There are many different computer graphic file formats but only three of them are supported by all of today's Web browsers. GIF, JPEG, and PNG all effectively compress images which reduces file size so the images download more quickly from a Web server. So how do you choose the correct format for an image?
GIF (Graphics Interchange Format) files can contain a maximum of only 256 colors so they provide good compression for images with areas of solid color like logos, text, and simple drawings (cartoons, clipart). GIFs also support single-color transparency (allowing one color to disappear) and simple animation. Photos and images with gradients (color blends) tend to appear posterized (unrealistic) in GIF format.
JPEG (Joint Photographic Experts Group) files can contain millions of colors, making them ideal for photographs. The JPEG compression algorithm considers how the human eye perceives adjacent color values and uses a complex color analysis to lower the amount of data required to accurately represent images. Discarded data cannot be recovered, which is why it's referred to as a lossy file format. Since data is discarded each time a file is saved, be careful not to overwrite high-resolution files. And when additional modifications are needed, always start with the original uncompressed image. JPEG compression does not support transparency or animation, and can make text and large areas of solid color look blotchy.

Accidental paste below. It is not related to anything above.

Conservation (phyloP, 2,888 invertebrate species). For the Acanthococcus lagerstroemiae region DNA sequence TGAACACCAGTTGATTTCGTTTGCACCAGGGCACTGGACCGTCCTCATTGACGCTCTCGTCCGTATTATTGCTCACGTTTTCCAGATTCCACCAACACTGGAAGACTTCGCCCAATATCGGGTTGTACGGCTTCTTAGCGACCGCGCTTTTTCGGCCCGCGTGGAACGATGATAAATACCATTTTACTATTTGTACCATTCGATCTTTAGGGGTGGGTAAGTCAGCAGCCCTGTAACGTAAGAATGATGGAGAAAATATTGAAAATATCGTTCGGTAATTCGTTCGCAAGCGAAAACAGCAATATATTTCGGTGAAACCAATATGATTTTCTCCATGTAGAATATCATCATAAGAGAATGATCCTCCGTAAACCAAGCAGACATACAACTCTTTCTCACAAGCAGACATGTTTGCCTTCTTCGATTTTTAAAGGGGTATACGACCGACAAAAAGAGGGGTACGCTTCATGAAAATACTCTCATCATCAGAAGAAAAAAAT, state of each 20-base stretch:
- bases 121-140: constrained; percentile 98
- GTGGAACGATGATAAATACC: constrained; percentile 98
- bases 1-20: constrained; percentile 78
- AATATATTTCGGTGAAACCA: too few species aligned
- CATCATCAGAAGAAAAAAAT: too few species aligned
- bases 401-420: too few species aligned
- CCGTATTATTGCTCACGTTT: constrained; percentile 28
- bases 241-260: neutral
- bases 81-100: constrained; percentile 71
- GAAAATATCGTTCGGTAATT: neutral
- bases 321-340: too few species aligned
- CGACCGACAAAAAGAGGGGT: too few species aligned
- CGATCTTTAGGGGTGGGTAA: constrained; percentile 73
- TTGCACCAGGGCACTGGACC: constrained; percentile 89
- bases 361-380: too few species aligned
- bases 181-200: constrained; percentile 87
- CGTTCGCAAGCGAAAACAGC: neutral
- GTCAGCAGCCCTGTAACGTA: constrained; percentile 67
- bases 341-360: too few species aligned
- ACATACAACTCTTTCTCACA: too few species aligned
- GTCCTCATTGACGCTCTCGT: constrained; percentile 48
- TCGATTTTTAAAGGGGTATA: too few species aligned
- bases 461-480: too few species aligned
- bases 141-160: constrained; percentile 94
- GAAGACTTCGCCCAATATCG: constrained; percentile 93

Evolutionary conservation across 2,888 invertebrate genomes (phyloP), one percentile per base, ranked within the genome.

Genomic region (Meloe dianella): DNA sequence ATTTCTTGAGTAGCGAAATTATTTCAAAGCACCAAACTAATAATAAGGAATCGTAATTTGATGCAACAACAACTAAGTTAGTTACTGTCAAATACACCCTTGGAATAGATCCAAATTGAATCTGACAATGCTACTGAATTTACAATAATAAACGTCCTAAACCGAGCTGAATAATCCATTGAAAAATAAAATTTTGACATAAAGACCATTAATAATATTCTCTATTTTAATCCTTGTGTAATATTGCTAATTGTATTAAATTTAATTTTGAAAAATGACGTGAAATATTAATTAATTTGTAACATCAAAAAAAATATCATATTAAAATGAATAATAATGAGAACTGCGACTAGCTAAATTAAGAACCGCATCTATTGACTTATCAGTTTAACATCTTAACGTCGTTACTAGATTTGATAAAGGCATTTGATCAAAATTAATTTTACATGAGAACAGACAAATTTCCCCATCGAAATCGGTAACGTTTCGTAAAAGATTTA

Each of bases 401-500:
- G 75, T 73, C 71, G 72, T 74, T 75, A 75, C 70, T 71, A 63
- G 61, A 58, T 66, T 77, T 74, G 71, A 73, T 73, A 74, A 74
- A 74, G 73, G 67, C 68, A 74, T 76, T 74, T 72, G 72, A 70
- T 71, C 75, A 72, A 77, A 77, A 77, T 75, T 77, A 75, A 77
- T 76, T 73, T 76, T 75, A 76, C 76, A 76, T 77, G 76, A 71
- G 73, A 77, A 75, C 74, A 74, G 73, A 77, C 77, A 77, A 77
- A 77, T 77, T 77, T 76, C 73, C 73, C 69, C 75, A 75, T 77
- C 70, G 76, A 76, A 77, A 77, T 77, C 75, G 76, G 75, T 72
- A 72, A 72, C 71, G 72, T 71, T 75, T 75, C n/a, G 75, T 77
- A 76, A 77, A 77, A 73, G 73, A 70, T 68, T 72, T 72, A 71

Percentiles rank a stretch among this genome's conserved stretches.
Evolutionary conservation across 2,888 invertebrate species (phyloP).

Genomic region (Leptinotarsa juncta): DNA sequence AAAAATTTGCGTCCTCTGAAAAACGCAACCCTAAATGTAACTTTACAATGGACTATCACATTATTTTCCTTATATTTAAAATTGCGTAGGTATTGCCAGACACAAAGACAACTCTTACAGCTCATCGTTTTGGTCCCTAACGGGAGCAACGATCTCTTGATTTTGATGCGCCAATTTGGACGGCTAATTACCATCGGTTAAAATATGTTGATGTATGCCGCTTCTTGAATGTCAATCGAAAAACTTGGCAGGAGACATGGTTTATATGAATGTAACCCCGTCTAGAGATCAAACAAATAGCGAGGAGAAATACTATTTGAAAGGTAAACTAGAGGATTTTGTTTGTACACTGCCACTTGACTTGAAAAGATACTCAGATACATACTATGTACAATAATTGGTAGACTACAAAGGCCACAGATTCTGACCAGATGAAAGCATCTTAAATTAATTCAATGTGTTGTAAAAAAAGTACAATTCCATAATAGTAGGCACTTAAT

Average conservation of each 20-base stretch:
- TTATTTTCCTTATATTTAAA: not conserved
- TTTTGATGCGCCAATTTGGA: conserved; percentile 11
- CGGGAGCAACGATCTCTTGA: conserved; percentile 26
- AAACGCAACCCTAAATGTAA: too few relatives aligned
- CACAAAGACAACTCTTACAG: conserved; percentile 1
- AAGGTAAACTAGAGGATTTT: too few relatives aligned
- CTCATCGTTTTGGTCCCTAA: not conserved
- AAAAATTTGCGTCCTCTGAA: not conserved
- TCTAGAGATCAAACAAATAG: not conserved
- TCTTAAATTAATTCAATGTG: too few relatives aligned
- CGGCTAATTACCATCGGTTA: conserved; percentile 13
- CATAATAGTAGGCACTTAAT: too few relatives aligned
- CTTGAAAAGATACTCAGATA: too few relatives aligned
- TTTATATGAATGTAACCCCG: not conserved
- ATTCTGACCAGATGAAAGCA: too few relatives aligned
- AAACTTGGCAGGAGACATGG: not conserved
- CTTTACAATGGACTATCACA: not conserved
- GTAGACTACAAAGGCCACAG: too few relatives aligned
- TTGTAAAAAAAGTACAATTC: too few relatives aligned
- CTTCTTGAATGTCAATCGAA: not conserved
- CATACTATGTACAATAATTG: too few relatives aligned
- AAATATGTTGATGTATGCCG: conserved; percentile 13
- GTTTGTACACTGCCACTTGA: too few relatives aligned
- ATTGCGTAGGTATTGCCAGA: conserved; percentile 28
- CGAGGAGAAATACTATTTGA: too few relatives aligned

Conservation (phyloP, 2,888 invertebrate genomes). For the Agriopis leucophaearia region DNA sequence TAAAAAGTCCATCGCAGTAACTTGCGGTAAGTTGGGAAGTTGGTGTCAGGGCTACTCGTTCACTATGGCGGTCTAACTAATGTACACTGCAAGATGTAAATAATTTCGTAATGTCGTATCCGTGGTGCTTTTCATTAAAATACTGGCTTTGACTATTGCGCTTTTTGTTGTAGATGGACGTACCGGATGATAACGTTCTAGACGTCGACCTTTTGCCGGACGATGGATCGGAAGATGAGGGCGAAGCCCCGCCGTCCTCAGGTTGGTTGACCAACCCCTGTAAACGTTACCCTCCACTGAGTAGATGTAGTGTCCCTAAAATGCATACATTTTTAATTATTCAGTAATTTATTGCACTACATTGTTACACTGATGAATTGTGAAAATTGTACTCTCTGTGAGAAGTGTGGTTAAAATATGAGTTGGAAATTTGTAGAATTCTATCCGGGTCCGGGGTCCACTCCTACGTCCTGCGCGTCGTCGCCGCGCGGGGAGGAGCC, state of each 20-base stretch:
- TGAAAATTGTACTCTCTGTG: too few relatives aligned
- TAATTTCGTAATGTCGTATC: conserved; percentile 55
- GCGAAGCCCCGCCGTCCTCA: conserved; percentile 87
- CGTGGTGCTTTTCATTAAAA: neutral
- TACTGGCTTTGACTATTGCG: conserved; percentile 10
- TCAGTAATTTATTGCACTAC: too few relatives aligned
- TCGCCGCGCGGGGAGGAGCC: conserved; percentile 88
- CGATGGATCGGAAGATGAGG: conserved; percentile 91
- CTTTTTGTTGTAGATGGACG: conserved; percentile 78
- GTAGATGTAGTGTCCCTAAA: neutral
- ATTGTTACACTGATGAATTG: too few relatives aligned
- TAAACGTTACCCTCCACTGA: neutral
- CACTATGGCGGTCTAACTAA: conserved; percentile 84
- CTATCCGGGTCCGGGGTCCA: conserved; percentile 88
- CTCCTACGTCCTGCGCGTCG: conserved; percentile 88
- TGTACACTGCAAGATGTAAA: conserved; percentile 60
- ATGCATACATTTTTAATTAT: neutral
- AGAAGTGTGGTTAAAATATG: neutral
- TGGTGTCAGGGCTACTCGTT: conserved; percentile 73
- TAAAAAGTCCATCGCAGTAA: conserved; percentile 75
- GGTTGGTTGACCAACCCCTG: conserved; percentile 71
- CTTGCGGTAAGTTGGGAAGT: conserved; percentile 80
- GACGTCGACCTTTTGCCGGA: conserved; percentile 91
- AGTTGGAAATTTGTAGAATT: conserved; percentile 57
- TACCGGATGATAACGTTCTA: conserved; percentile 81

PNG (Portable Network Graphics) files support the best features of GIF and JPEG in several versions. PNG-8 supports 256 colors and one-color transparency like GIF and can usually compress images to a slightly smaller file size. PNG-24 supports millions of colors like JPEG and without any loss of quality. But the higher quality results in a larger file size, so JPEG is still a better choice for photographs when file size is important. PNG-24 is the only format that supports 256 levels of transparency (also called alpha transparency) which allows you to adjust the opacity of images. If you want to see the background through a drop shadow or a partially transparent image, PNG-24 is a good choice. All the current browsers support PNG-24 but IE 6 replaces transparent areas with an awful blue background.
Note: The native PNG format used by Fireworks is an enhanced format that contains additional data. Fireworks images must be exported to GIF, JPEG, or one of the PNG formats before using on a Web page.